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Old 04-17-2016, 07:04 AM
 
Location: Baltimore, MD
3,745 posts, read 4,214,395 times
Reputation: 6866
IMO, it is not so much that Dave lives in an age restricted community, it is that he lives in subsidized senior housing. The poor elderly have a shorter life expectancy. Dave's immediate neighbors are both elderly and poor. They might not be dropping like flies but statistically speaking, Dave's neighbors are more likely to die sooner than later.
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Old 04-17-2016, 07:17 AM
 
Location: Baltimore, MD
3,745 posts, read 4,214,395 times
Reputation: 6866
Quote:
Originally Posted by runswithscissors View Post
Here we go. Go back to law school.

No you weren't "just kidding". You were being snarky. And wrong.

I wasn't writing a legal dissertation since obviously there's not even a fundamental understanding of these communities or ANY senior communities for the most part.


The 20% MINIMUM STANDARD is designed to allow the Association to PERMIT EXCEPTIONS when appropriate. It depends on the community covenants and the exceptions may be narrowly defined perfectly legally. HOPA does not care how the association deals with the 20%.

But thanks for proving the ORIGINAL POSTER wrong. Even if you had to use wrong legal interpretations and reductio ad absurdum math.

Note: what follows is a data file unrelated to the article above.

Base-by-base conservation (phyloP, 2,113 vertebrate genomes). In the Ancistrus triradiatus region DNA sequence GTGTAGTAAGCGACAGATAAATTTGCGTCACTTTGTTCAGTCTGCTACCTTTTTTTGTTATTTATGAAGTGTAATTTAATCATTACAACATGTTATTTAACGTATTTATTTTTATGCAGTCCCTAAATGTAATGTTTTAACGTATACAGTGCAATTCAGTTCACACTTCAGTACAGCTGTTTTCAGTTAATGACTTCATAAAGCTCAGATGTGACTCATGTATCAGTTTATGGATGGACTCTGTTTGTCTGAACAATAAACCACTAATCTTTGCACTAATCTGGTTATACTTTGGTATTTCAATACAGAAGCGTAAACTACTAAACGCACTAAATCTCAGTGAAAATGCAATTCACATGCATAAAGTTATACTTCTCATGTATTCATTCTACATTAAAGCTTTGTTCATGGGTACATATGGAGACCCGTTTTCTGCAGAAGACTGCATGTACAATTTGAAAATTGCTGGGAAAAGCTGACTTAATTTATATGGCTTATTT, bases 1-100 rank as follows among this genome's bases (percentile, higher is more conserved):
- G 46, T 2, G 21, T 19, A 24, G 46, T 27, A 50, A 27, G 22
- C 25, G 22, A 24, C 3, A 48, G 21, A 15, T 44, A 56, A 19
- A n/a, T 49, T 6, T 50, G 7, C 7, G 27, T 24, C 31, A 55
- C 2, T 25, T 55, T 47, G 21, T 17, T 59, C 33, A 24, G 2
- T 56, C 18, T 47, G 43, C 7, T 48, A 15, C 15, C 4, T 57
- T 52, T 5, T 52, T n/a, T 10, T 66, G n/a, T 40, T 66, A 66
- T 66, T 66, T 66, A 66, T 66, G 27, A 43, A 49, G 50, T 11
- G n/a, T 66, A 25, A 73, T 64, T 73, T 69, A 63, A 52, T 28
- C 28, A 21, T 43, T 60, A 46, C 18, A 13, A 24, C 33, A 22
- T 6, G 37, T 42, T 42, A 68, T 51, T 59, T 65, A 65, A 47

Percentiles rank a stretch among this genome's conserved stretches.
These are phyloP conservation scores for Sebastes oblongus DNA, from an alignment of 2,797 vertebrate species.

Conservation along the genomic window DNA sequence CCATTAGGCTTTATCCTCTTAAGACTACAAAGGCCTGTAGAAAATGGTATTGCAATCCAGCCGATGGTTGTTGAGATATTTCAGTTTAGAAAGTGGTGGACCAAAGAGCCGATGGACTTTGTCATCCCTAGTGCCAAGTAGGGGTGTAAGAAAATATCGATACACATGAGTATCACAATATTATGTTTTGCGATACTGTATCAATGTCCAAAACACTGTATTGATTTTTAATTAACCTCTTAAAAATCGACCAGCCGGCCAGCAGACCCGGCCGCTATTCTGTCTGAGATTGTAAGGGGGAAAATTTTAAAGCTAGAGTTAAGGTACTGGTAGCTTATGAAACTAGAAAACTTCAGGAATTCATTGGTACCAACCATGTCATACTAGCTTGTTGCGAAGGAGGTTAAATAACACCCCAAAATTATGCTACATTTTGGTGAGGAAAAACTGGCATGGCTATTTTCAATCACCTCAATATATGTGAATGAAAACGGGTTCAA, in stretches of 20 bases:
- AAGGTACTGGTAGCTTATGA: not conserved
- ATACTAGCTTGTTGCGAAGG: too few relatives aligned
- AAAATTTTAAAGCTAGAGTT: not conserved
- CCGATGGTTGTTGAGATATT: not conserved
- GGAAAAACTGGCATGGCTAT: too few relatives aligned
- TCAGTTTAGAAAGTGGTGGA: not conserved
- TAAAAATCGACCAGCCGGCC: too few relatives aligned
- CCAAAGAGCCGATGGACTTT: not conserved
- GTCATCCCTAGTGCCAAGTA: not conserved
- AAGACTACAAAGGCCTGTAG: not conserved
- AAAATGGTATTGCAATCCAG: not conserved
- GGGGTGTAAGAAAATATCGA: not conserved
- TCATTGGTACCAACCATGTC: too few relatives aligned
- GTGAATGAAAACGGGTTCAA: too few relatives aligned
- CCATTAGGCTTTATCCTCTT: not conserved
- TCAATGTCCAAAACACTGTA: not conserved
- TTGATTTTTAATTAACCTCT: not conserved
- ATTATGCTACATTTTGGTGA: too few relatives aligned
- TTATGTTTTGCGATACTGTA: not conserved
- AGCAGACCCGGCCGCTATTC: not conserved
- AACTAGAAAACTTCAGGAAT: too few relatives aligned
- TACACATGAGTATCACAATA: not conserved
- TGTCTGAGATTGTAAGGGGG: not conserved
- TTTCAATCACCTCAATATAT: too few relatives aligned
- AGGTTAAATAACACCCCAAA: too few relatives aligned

HUD HOPA RULE

"There continues to be confusion concerning what is often referred to as the 80/20 split. HOPA states that the minimum standard to obtain housing for persons who are 55 years of age or older status is that “at least 80%” of the occupied units be occupied by persons 55 years or older. There is no requirement that the remaining 20% of the occupied units be occupied by persons under the age of 55, nor is there a requirement that those units be used only for persons where at least one member of the household is 55 years of age or older. Communities may decline to permit any persons under the age of 55, may require that 100% of the units have at least one occupant who is 55 years of age or older, may permit up to 20% of the occupied units to be occupied by persons who are younger than 55 years of age, or set whatever requirements they wish, as long as “at least 80%” of the occupied units are occupied by one person 55 years of age or older, and so long as such requirements are not inconsistent with the overall intent to be housing for older persons".